Late 17th century Scottish text The Secret Commonwealth of Elves Fauns and Fairies suggests that these beings adopt local dress and custom. It further suggest that members of the Scottish community who left Scotland lost access to the ability to predict the future. Seers could not communicate with non-native fairies and so lost the power of Second sight.
This may not be a strict rule as the above pictures may hint at (aside from its clear racist element it is also naturalizing an older and familiar supernatural tale). It’s an attempt to link an ability to a particular people and a particular environment.
The text is on one level a negotiation of Identity.
One of the most prevalent features of the wild man is legend is its association with a sexual motif, it’s also a very common feature in travelers tales concerning man like ape’s.
Britain posses one of the earliest version’s of the wild man legend, and was an important source for its export into other parts of Europe, yet the sexual element is lacking in Both British and later Irish versions.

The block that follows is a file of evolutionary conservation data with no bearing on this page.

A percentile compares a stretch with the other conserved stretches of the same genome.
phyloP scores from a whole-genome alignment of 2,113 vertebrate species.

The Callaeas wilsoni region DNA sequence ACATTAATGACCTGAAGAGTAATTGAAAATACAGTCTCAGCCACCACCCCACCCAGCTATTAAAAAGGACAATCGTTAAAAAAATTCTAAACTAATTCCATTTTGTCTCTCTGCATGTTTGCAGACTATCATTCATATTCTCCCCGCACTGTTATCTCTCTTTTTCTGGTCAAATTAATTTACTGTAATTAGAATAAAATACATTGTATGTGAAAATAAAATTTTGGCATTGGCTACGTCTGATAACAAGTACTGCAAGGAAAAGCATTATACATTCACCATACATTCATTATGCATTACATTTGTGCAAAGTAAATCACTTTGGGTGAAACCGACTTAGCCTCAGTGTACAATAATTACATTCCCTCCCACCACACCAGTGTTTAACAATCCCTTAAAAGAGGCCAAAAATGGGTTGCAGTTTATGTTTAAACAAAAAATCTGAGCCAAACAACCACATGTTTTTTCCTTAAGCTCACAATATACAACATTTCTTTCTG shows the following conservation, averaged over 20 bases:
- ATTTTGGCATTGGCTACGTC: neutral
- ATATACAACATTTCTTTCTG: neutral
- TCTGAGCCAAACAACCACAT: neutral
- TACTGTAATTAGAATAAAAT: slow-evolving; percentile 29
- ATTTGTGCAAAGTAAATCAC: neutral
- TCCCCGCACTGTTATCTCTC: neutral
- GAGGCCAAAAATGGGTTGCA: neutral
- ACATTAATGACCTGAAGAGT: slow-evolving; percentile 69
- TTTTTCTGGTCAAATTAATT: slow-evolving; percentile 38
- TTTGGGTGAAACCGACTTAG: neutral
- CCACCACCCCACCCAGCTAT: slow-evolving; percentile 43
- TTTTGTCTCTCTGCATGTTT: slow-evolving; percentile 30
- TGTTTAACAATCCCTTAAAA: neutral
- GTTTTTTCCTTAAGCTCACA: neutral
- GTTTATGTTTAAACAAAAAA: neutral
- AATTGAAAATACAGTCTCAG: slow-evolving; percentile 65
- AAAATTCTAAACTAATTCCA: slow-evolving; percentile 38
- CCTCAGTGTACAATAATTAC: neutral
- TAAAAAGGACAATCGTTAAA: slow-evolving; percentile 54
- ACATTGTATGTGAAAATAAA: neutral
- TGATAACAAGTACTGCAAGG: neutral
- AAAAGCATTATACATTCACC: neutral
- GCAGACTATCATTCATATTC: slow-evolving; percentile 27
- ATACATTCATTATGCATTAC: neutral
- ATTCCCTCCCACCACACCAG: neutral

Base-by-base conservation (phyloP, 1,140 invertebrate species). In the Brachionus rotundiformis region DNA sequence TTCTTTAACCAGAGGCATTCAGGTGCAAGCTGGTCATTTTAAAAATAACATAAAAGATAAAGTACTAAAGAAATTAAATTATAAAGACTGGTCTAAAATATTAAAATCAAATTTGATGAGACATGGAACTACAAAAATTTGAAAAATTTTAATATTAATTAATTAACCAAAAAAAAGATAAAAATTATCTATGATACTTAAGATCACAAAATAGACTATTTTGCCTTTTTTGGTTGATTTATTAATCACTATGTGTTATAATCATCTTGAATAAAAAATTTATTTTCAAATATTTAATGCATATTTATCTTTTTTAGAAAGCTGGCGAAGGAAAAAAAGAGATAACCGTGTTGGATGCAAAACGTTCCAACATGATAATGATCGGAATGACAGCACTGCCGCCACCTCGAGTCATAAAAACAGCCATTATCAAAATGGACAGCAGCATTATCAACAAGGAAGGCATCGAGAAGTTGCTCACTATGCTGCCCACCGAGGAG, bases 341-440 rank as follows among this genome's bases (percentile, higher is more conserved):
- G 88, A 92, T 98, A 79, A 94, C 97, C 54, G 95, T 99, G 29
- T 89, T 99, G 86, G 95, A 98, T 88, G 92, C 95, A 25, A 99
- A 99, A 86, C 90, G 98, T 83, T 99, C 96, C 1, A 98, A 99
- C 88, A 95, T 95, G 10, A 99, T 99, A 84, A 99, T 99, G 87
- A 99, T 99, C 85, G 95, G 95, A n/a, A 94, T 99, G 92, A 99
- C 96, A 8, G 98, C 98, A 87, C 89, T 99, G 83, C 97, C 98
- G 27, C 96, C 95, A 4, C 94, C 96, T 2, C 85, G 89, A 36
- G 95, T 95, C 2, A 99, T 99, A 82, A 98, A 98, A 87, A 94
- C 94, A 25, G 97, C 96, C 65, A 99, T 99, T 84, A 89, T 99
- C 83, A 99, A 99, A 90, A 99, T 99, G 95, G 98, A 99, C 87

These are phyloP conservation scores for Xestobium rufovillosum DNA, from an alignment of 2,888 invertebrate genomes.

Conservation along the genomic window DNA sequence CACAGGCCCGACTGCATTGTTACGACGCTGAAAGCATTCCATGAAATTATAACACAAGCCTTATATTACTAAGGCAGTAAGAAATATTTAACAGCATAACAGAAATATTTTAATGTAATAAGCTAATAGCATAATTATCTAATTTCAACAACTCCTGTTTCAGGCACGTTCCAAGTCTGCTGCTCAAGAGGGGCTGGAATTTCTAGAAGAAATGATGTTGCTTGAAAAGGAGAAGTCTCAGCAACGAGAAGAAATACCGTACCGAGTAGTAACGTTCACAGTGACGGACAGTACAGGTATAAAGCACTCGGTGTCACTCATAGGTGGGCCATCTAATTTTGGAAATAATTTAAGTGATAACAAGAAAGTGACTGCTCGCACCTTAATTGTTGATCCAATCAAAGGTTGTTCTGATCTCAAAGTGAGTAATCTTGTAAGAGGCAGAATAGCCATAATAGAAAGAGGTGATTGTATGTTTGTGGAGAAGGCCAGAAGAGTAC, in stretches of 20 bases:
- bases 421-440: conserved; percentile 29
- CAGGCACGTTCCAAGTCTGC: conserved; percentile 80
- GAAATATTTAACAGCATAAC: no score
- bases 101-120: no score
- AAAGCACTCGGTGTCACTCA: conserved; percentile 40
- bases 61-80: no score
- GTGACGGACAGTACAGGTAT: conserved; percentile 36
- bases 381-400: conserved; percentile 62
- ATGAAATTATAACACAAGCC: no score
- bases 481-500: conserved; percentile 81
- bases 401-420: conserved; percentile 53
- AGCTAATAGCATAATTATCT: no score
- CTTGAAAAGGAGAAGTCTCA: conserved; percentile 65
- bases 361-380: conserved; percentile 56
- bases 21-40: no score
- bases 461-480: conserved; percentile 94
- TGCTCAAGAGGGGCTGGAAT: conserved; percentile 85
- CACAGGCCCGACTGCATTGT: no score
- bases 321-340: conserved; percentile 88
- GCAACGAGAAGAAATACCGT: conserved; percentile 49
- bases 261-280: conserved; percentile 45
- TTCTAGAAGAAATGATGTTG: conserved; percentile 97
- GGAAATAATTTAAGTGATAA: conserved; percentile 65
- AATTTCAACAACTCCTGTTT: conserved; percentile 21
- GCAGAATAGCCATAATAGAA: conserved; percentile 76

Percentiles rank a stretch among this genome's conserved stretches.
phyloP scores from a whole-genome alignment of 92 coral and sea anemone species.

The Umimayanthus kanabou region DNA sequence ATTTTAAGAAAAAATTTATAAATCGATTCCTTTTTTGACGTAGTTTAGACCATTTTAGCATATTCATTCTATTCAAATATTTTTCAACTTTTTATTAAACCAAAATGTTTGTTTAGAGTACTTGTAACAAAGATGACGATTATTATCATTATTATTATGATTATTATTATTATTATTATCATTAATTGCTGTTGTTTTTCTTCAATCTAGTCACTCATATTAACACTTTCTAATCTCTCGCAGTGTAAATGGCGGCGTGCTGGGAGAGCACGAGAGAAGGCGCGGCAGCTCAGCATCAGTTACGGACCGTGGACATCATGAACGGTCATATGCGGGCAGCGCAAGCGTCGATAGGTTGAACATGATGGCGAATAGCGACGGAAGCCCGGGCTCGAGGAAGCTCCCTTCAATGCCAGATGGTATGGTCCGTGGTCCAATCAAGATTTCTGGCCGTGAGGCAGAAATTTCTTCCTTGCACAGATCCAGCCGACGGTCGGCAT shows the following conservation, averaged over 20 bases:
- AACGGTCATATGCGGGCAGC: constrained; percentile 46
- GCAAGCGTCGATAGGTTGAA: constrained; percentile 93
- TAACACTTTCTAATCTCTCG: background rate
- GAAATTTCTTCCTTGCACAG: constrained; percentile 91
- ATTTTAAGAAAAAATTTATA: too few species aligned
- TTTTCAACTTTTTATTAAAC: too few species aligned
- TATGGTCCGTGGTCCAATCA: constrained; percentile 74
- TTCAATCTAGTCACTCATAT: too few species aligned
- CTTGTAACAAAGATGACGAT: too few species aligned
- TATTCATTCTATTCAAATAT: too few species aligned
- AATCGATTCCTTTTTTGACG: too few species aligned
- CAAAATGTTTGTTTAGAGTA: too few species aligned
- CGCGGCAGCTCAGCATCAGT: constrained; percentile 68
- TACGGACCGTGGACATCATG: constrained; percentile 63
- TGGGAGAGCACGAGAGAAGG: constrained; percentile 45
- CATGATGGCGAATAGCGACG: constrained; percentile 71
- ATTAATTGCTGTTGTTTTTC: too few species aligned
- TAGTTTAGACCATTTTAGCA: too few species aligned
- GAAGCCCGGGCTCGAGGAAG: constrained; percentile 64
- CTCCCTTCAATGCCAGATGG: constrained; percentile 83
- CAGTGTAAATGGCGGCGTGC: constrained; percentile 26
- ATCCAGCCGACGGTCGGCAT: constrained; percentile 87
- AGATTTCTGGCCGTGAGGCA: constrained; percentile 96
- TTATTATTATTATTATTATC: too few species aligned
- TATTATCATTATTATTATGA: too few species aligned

In Britain this sexual element is a feature found in many different forms of narrative involving fairies.
One possible answer to this issue is that when the wild man arrived (intial development between the 6th and 10th century). The context in which such a tale would be told was already heavily populated by something else.
I should take a closer look at these images and texts. A lack of visual perception, and a difficulty to see things as they really are appearss to be used as something of a running gag in questioning the identity, humanity and orgin of the Non- European subject .